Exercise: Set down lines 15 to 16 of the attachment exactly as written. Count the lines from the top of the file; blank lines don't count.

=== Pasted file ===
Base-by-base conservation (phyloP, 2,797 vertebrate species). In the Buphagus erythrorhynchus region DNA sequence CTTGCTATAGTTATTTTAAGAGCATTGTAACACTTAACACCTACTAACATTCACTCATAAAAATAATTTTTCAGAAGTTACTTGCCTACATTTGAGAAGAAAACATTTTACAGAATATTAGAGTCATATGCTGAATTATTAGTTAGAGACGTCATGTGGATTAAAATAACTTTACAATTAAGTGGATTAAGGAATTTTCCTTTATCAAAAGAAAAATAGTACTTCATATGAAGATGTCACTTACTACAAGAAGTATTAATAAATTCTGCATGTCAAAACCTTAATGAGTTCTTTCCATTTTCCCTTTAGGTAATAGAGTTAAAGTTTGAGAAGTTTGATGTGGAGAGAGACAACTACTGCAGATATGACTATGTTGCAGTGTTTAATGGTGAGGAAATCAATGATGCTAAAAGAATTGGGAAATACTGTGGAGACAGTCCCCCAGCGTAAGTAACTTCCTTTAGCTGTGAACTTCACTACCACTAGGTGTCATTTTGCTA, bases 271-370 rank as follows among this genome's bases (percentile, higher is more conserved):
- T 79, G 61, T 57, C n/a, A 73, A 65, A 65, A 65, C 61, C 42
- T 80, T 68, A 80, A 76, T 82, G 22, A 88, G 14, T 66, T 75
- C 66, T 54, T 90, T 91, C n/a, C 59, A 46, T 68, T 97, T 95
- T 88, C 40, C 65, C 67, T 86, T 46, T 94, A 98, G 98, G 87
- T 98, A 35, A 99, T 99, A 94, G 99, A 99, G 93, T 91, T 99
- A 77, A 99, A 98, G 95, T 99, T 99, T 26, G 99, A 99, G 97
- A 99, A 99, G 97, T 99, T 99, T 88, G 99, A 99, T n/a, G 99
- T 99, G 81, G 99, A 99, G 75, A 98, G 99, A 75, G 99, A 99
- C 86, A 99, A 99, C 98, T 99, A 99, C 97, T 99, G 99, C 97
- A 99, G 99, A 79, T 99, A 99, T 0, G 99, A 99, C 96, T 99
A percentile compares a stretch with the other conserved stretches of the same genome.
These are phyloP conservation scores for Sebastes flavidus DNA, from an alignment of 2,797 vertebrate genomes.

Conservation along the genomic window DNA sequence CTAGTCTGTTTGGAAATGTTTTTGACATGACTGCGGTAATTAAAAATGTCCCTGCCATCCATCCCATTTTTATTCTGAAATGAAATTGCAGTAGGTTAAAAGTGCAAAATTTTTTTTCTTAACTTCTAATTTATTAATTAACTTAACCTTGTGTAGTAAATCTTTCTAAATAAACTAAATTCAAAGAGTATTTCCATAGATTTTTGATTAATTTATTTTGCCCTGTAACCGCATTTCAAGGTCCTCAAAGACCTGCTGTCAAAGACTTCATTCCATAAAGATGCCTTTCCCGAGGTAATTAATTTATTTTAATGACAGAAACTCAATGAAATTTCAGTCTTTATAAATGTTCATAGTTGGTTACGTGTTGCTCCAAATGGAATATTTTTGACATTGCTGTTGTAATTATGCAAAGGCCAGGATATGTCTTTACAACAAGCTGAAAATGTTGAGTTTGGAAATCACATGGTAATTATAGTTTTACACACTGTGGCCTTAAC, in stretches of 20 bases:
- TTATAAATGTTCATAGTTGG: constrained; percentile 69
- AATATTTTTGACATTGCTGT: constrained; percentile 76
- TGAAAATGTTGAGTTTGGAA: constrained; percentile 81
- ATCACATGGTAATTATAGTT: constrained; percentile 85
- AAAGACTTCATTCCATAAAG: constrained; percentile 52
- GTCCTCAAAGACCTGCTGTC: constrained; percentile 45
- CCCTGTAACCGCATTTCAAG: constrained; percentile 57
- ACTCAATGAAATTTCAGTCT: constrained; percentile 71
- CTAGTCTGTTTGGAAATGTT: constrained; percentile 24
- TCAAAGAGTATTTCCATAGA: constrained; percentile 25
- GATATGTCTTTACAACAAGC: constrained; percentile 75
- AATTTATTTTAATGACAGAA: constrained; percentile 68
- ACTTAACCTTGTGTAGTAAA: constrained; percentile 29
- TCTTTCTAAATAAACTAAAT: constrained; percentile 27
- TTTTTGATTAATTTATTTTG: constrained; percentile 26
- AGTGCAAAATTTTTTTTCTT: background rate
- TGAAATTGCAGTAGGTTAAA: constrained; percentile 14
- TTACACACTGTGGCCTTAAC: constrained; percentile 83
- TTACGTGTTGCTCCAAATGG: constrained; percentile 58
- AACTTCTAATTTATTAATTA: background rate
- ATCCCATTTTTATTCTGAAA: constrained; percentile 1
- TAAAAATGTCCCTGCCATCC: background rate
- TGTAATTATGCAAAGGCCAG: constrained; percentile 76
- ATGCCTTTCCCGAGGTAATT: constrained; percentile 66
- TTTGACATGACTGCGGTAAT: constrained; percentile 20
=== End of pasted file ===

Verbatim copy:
- TTATAAATGTTCATAGTTGG: constrained; percentile 69
- AATATTTTTGACATTGCTGT: constrained; percentile 76